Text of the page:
Another method that is very common is to use a row of squares for each hand; dominant hand on top, the other hand on the bottom. Both methods have their advantages. I prefer it written in one row, as I feel it's easier to vocalize the rhythm in one line, the letters end up forming a kind of sentence that I can pronounce

   Writing rhythms for hand drums in  standard music notation has one big problem, mainly how to represent the different strokes and the sticking, there has not been a standardized way to represent that in music notation. I often wonder why the different strokes can't be represented on the different lines of the staff, like for a piano. Usually a whole series of little symbols are used, which are always clumsy and differ from book to book. I think you could use a treble clef to represent the higher drums and the bass clef for the lower drum. The note lines would represent the tones, G for slap, E for open tone, B for bass, etc, etc. The sticking would still need to be addressed.

     Anyways, it's a debate that is going to go on for a long time: how to transcribe rhythms for hand drums. Hopefully you'll find these little sheets useful, they work well for me. The best way to transcribe them is whatever way works for you best. Of course there is the whole discussion about whether or not rumba and folkloric music which was originally passed down orally can be accurately represented on paper at all, but that's a whole different subject for another post.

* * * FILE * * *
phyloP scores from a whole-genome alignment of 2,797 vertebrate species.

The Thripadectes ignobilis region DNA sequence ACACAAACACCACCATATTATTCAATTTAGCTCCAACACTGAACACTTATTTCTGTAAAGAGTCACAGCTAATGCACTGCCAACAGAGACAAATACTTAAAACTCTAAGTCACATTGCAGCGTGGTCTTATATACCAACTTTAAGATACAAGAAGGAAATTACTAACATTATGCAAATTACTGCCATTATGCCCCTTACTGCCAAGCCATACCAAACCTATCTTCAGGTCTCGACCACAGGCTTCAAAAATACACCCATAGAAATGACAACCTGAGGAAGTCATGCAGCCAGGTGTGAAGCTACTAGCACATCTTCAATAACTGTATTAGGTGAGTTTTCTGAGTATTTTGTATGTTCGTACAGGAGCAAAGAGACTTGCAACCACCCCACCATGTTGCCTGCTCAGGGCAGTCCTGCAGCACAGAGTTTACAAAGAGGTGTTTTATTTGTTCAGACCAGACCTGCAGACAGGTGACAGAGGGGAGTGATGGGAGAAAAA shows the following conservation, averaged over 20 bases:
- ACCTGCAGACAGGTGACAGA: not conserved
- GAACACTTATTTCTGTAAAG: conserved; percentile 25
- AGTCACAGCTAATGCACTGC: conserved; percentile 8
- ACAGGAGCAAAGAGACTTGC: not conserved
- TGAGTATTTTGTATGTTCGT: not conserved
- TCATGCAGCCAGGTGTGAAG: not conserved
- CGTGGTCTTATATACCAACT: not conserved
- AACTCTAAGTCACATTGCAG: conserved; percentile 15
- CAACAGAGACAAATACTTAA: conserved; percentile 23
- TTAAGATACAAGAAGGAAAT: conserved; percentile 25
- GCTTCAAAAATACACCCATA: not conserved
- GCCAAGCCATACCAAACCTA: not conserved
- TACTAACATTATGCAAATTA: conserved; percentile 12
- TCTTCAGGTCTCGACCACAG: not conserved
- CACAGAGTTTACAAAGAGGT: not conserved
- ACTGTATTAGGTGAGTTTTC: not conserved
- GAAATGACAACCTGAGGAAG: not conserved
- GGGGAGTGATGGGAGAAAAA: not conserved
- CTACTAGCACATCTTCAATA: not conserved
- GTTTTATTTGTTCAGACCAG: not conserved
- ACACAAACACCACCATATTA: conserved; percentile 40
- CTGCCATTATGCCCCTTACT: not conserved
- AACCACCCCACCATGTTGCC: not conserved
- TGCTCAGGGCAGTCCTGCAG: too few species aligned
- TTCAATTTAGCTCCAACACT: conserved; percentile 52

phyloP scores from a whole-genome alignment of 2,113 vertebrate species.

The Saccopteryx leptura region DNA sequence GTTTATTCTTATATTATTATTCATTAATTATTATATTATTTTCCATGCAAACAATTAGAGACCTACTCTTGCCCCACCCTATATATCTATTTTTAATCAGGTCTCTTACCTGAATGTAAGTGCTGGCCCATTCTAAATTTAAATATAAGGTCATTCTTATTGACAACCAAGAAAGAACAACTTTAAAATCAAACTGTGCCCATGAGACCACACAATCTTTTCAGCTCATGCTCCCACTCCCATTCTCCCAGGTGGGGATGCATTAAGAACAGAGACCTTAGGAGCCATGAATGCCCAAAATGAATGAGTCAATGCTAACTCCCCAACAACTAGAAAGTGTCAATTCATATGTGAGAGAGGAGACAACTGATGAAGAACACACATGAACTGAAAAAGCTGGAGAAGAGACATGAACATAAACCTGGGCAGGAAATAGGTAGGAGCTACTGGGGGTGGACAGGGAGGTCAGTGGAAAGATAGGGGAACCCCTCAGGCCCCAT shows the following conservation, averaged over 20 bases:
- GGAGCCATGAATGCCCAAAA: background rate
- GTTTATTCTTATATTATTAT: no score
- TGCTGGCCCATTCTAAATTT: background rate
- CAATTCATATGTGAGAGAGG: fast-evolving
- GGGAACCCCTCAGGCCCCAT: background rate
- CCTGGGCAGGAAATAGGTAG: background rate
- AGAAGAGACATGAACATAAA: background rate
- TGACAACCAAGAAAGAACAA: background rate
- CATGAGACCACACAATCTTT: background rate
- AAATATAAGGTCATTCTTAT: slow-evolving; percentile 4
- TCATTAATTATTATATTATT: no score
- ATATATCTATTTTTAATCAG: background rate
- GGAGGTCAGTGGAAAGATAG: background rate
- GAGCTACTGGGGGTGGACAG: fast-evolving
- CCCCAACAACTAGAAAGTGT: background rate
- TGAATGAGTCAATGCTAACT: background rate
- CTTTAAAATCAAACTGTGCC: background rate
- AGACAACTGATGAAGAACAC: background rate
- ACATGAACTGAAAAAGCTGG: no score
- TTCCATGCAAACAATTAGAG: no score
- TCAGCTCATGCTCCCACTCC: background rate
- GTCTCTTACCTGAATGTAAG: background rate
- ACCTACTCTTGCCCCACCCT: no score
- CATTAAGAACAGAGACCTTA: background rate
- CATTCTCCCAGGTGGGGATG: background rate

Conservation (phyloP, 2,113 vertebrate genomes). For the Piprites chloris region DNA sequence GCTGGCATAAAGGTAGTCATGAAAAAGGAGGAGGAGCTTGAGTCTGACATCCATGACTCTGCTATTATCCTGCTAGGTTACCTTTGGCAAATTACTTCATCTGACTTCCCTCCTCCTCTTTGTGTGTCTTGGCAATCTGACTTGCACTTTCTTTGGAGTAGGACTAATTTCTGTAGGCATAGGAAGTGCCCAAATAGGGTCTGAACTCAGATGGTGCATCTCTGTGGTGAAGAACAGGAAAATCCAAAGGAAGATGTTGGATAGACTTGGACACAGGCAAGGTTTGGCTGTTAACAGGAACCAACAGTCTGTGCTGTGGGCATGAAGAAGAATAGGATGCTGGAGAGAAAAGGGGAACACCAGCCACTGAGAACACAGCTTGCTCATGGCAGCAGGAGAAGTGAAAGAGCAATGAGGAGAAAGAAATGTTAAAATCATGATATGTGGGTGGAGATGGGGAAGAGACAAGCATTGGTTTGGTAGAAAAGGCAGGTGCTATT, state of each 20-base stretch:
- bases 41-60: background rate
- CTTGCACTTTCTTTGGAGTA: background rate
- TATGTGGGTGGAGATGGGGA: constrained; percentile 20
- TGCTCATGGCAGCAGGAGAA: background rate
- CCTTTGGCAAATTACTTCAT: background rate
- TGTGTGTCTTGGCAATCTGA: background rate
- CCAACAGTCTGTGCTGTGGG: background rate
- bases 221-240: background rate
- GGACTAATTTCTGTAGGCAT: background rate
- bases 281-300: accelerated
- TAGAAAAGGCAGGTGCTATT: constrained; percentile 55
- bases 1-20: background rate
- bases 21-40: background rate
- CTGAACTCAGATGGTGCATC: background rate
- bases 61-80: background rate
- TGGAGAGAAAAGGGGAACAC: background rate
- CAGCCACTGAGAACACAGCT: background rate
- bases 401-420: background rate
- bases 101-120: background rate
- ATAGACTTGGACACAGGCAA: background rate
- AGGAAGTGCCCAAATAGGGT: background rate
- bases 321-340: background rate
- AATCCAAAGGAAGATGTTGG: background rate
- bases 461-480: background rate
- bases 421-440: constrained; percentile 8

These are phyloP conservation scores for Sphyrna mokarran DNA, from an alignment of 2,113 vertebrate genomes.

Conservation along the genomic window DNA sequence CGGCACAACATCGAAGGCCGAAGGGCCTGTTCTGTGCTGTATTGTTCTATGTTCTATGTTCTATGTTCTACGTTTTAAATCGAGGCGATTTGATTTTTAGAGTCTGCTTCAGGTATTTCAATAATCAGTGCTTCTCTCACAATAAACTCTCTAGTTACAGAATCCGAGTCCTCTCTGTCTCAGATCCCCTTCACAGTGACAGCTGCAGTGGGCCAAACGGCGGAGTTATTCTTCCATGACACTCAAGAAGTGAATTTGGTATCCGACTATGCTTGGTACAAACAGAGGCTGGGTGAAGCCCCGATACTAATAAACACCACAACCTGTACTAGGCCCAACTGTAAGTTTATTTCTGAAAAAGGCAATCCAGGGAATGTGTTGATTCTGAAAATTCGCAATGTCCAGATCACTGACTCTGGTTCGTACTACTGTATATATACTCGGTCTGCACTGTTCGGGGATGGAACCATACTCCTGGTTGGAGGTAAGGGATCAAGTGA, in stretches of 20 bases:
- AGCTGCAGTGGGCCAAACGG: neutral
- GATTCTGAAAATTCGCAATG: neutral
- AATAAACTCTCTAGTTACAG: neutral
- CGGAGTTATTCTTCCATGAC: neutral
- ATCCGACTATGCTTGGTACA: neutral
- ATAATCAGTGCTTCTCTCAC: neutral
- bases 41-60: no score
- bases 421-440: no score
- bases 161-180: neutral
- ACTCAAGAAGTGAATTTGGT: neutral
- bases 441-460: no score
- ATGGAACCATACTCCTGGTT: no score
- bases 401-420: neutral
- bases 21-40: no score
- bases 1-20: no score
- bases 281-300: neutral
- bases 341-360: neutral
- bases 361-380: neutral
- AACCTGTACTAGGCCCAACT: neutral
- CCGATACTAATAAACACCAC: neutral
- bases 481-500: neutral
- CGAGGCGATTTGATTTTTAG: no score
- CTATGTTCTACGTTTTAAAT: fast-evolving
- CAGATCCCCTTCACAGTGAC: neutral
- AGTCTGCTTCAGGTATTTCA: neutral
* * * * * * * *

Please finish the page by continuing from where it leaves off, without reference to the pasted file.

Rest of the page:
Caxixi.com - Cabello Organic Percussion

 (from caxixi.com -Cabello Organic Percussion)

   A little while ago I wrote a post on erikundi , which are little shakers made kind of like little baskets. I know of them mainly for their use in the Afro-Cuban Abakua rhythm, but in Brasil they are called Caxixi, I'm familiar with them being played with the Berimbau, the instrument famous for accompanying Capoeira.
(from caxixi.com -Cabello Organic Percussion)

Wikipedia has this to say about caxixi and erikundi:

A caxixi is a percussion instrument consisting of a closed basket with a flat-bottom filled with seeds or other small particles. The caxixi is an indirectly struck idiophone. Like the maraca, it is sounded by shaking. It is found across Africa and South America, but mainly in Brazil. Natives believed the caxixi to summon good enchanted spirits and to ward off evil ones.
In Capoeira music, the caxixi is played along with the berimbau. In West Africa it is used by singers and often alongside drummers.